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Universities. What are they for?
Universities in the English-speaking world seem to be moving away from the idea of what a university should be toward institutions which are driven by money and customer demand. The type of problem varies from place to place. The trend now in the UK for example is "noplatforming", where protests are held to prevent people who have controversial opinions speaking at events held on university campuses because exceptions have to be made to the principle of freedom of speech. In the US it seems to be the infantalising of students in order to protect them from challenging or potentially offensive material being presented in lectures or reading material. In one outstanding case a professor was disciplined because a student (in a tertiary level English class!) objected to the "racism" inherent in the word "niggardly". (Not understanding etymology is not confined to undergraduate students – I saw someone with a PhD in linguistics criticise the use of certain terms because they "denigrate" members of certain racial groups. The word "denigrate" descends from a Latin expression meaning "to call something black".)
Neither of these things is confined to just one country, and another thing which seems to be everywhere is a form of relativism applied to scientific matters. Universities must be places where ideas can be floated and challenged, but there should be limits. While I would hope that no real university would do research into the flat Earth theory or unicorn genetics, there are certainly places which harbour climate change deniers and, just as worrying, those who reject medical science.
This last is a particular worry for those who respect the Australian university system. I have two pieces of paper on my wall from Macquarie University where the first school of chiropractic was established outside dedicated chiropractic colleges. (Macquarie tried to close the school and sell it off recently, but it still seems to be operating.) In 2014 there was consternation when La Trobe University accepted a very large grant to investigate supplements from vitamin manufacturer Swisse (just that company, not any others). In 2015 Sydney University accepted a large sum from supplement manufacturer Blackmore's to endow a chair of "integrated medicine" (the label du jour for "alternative medicine") but promises have been made that the company will have no involvement in what is researched beyond writing cheques. Skeptics remain skeptical.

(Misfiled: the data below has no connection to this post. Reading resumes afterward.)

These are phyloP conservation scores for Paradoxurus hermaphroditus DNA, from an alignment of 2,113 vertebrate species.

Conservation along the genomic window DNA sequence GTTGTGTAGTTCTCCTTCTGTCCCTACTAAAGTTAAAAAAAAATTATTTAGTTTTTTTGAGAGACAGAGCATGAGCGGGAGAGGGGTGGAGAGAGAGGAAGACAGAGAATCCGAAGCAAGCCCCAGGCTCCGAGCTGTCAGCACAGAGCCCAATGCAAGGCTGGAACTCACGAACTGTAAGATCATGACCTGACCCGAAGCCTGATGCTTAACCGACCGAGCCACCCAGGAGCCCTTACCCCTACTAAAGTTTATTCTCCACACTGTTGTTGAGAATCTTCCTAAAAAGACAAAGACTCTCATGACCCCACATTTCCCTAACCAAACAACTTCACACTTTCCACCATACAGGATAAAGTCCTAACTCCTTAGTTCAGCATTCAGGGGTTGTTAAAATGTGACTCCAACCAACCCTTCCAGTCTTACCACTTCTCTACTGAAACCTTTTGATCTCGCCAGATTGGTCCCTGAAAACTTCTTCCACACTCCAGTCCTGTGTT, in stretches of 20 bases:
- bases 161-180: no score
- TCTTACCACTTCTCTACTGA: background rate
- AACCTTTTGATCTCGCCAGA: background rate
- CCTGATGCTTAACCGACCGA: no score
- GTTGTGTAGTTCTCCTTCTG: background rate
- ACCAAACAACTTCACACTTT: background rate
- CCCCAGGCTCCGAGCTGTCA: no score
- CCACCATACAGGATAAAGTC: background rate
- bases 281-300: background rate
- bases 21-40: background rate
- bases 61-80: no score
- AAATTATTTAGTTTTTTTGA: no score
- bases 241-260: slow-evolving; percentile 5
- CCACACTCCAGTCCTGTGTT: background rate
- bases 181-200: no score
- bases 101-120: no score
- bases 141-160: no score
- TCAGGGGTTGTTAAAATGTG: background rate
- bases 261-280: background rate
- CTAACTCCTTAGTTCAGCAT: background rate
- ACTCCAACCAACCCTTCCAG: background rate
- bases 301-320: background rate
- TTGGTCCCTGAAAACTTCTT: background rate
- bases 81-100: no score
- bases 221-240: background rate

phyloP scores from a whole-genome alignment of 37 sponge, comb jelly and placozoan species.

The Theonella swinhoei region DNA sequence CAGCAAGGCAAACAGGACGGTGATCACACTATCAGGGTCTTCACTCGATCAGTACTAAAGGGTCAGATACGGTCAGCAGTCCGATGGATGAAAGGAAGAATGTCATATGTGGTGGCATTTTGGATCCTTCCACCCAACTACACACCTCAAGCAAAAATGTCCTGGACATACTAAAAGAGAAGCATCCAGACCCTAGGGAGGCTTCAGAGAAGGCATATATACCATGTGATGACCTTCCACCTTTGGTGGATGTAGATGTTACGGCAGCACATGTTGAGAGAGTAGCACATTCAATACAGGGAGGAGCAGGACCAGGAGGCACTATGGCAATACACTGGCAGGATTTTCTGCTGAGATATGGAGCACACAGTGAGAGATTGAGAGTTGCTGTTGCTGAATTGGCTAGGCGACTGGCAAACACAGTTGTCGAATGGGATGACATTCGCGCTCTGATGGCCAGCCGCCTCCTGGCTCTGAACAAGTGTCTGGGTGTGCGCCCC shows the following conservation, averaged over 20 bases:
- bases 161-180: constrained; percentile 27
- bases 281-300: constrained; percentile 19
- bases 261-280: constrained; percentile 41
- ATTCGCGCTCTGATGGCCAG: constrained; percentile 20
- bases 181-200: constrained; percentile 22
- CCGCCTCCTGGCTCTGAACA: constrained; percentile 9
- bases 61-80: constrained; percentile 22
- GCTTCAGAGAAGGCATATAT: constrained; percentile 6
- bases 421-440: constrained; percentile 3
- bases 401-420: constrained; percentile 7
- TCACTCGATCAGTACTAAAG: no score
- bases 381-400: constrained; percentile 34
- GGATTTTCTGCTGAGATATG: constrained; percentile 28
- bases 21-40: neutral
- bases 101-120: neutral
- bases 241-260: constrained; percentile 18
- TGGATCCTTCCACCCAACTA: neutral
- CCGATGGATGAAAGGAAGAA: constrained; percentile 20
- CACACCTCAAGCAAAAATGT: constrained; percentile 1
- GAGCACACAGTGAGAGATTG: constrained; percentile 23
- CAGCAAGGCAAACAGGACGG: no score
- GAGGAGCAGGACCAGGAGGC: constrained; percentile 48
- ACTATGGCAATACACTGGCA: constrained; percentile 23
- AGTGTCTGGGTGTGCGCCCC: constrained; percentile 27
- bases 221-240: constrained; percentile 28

The latest institution to come under scrutiny is Western Sydney University (formerly the University of Western Sydney). WSU has long been the host for all sorts of research and teaching in the areas of woowoo, with teaching in areas like Traditional Chinese Medicine and the flaky fringes of nursing and midwifery. There is a centre within the university known as the National Institute of Complementary Medicine ("complementary" being another synonym for "alternative") which has just announced that a group called the Jacka Foundation of Natural Therapies is to endow a professorial chair. From the Jacka website: "Since its inception in 2010 the Jacka Foundation's major focus has been the awarding of grants to support research and development in areas relevant to the naturopathy profession". This does not inspire confidence in the quality of any subsequent research.
I should point out that I have no objection to private funding of university research. There is simply not enough money available through government bodies like the NH&MRC to pay for everything that needs to be done. Also, universities are ideally situated to do independent research, because that's where the researchers and lab workers are. The key word, however, is "independent". There are very good reasons to be suspicious of the published findings of in-house research by pharmaceutical companies simply because the research process is not transparent and the process is profit-driven. (Supporters of alternative medicine never tire of reminding us of the Vioxx scandal.) If the research is carried out independently with transparent funding and the sponsors have no control over what is published then the public should be able to accept the findings with more confidence.
I should also say that I accept that there are many things we don't know about the medical properties of plants and other organisms, and research into such areas is perfectly justified. There are at least three plants with possible (or known) pharmacological properties growing in the vacant block next to my house (St John's Wort, comfrey, hemlock), but I'm not about to start eating them without knowing what they really do and why they do it.
The difference between Big Pharma and the alternative industry is that the pharmaceutical industry does the research before the marketing but the "complementary" people go the other way – research seems to be done to confirm what is already claimed about things that are already being sold. And that difference is the real worry.
As for research into homeopathy – well I did mention flat Earth geography and unicorn biology.
This article was published as the Naked Skeptic column in the April 2016 edition of Australasian Science
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